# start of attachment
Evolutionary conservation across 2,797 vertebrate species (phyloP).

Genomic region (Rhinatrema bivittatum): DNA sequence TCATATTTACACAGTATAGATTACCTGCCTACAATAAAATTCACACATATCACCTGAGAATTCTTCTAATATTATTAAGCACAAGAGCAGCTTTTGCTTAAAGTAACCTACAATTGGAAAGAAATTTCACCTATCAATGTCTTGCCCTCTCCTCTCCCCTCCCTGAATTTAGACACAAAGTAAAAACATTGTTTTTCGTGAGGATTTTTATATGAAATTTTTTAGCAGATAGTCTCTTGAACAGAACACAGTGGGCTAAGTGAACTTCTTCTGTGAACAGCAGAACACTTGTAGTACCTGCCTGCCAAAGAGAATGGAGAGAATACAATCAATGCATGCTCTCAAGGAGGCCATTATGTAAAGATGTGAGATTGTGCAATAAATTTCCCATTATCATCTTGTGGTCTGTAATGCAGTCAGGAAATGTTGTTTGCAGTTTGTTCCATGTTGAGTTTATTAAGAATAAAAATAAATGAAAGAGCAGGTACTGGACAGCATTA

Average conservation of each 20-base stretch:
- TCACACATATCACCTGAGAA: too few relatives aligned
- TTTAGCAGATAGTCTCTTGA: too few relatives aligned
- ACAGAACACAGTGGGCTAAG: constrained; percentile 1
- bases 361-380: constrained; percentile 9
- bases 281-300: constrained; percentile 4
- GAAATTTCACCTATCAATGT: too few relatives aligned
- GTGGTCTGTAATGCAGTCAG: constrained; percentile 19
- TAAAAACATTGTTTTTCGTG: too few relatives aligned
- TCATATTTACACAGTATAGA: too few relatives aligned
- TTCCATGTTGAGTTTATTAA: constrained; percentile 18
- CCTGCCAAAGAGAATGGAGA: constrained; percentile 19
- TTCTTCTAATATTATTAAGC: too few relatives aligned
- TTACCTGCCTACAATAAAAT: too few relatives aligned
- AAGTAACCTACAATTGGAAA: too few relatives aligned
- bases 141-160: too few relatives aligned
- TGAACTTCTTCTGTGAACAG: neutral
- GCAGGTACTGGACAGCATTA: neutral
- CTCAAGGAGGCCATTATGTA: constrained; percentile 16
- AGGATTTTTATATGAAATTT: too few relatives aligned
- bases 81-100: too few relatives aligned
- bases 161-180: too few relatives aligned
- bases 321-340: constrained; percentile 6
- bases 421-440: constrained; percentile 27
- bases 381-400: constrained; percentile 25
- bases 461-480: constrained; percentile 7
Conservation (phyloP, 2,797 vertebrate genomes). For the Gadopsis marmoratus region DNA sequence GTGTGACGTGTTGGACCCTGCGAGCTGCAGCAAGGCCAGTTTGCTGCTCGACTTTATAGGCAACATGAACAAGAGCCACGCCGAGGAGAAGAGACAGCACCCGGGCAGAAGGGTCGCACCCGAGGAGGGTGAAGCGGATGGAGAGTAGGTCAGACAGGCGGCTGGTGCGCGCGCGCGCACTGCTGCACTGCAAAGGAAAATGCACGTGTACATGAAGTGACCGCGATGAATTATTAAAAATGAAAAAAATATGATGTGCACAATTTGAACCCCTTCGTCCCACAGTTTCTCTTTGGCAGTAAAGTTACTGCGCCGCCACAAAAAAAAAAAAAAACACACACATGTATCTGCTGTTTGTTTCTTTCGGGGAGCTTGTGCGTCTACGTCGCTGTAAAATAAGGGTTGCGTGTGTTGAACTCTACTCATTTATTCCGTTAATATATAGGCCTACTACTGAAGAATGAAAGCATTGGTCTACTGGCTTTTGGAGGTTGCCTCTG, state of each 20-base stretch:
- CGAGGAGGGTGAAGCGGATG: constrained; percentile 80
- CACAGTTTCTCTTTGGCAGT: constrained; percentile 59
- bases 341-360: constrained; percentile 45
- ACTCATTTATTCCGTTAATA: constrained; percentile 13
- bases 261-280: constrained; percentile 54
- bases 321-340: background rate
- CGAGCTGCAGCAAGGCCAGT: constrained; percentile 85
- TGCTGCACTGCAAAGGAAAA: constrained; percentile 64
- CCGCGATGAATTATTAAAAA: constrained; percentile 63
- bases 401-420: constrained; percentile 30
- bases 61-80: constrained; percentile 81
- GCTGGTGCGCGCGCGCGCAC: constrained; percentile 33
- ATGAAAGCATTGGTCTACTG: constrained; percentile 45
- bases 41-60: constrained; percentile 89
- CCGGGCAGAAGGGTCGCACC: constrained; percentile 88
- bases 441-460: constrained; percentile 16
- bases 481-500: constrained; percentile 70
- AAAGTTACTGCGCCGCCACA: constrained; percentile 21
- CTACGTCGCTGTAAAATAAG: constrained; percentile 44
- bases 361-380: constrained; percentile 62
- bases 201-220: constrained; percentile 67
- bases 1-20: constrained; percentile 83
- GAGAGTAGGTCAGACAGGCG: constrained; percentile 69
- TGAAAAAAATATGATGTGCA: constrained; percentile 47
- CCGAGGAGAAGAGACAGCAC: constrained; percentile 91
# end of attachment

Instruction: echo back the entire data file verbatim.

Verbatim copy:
Evolutionary conservation across 2,797 vertebrate species (phyloP).

Genomic region (Rhinatrema bivittatum): DNA sequence TCATATTTACACAGTATAGATTACCTGCCTACAATAAAATTCACACATATCACCTGAGAATTCTTCTAATATTATTAAGCACAAGAGCAGCTTTTGCTTAAAGTAACCTACAATTGGAAAGAAATTTCACCTATCAATGTCTTGCCCTCTCCTCTCCCCTCCCTGAATTTAGACACAAAGTAAAAACATTGTTTTTCGTGAGGATTTTTATATGAAATTTTTTAGCAGATAGTCTCTTGAACAGAACACAGTGGGCTAAGTGAACTTCTTCTGTGAACAGCAGAACACTTGTAGTACCTGCCTGCCAAAGAGAATGGAGAGAATACAATCAATGCATGCTCTCAAGGAGGCCATTATGTAAAGATGTGAGATTGTGCAATAAATTTCCCATTATCATCTTGTGGTCTGTAATGCAGTCAGGAAATGTTGTTTGCAGTTTGTTCCATGTTGAGTTTATTAAGAATAAAAATAAATGAAAGAGCAGGTACTGGACAGCATTA

Average conservation of each 20-base stretch:
- TCACACATATCACCTGAGAA: too few relatives aligned
- TTTAGCAGATAGTCTCTTGA: too few relatives aligned
- ACAGAACACAGTGGGCTAAG: constrained; percentile 1
- bases 361-380: constrained; percentile 9
- bases 281-300: constrained; percentile 4
- GAAATTTCACCTATCAATGT: too few relatives aligned
- GTGGTCTGTAATGCAGTCAG: constrained; percentile 19
- TAAAAACATTGTTTTTCGTG: too few relatives aligned
- TCATATTTACACAGTATAGA: too few relatives aligned
- TTCCATGTTGAGTTTATTAA: constrained; percentile 18
- CCTGCCAAAGAGAATGGAGA: constrained; percentile 19
- TTCTTCTAATATTATTAAGC: too few relatives aligned
- TTACCTGCCTACAATAAAAT: too few relatives aligned
- AAGTAACCTACAATTGGAAA: too few relatives aligned
- bases 141-160: too few relatives aligned
- TGAACTTCTTCTGTGAACAG: neutral
- GCAGGTACTGGACAGCATTA: neutral
- CTCAAGGAGGCCATTATGTA: constrained; percentile 16
- AGGATTTTTATATGAAATTT: too few relatives aligned
- bases 81-100: too few relatives aligned
- bases 161-180: too few relatives aligned
- bases 321-340: constrained; percentile 6
- bases 421-440: constrained; percentile 27
- bases 381-400: constrained; percentile 25
- bases 461-480: constrained; percentile 7
Conservation (phyloP, 2,797 vertebrate genomes). For the Gadopsis marmoratus region DNA sequence GTGTGACGTGTTGGACCCTGCGAGCTGCAGCAAGGCCAGTTTGCTGCTCGACTTTATAGGCAACATGAACAAGAGCCACGCCGAGGAGAAGAGACAGCACCCGGGCAGAAGGGTCGCACCCGAGGAGGGTGAAGCGGATGGAGAGTAGGTCAGACAGGCGGCTGGTGCGCGCGCGCGCACTGCTGCACTGCAAAGGAAAATGCACGTGTACATGAAGTGACCGCGATGAATTATTAAAAATGAAAAAAATATGATGTGCACAATTTGAACCCCTTCGTCCCACAGTTTCTCTTTGGCAGTAAAGTTACTGCGCCGCCACAAAAAAAAAAAAAAACACACACATGTATCTGCTGTTTGTTTCTTTCGGGGAGCTTGTGCGTCTACGTCGCTGTAAAATAAGGGTTGCGTGTGTTGAACTCTACTCATTTATTCCGTTAATATATAGGCCTACTACTGAAGAATGAAAGCATTGGTCTACTGGCTTTTGGAGGTTGCCTCTG, state of each 20-base stretch:
- CGAGGAGGGTGAAGCGGATG: constrained; percentile 80
- CACAGTTTCTCTTTGGCAGT: constrained; percentile 59
- bases 341-360: constrained; percentile 45
- ACTCATTTATTCCGTTAATA: constrained; percentile 13
- bases 261-280: constrained; percentile 54
- bases 321-340: background rate
- CGAGCTGCAGCAAGGCCAGT: constrained; percentile 85
- TGCTGCACTGCAAAGGAAAA: constrained; percentile 64
- CCGCGATGAATTATTAAAAA: constrained; percentile 63
- bases 401-420: constrained; percentile 30
- bases 61-80: constrained; percentile 81
- GCTGGTGCGCGCGCGCGCAC: constrained; percentile 33
- ATGAAAGCATTGGTCTACTG: constrained; percentile 45
- bases 41-60: constrained; percentile 89
- CCGGGCAGAAGGGTCGCACC: constrained; percentile 88
- bases 441-460: constrained; percentile 16
- bases 481-500: constrained; percentile 70
- AAAGTTACTGCGCCGCCACA: constrained; percentile 21
- CTACGTCGCTGTAAAATAAG: constrained; percentile 44
- bases 361-380: constrained; percentile 62
- bases 201-220: constrained; percentile 67
- bases 1-20: constrained; percentile 83
- GAGAGTAGGTCAGACAGGCG: constrained; percentile 69
- TGAAAAAAATATGATGTGCA: constrained; percentile 47
- CCGAGGAGAAGAGACAGCAC: constrained; percentile 91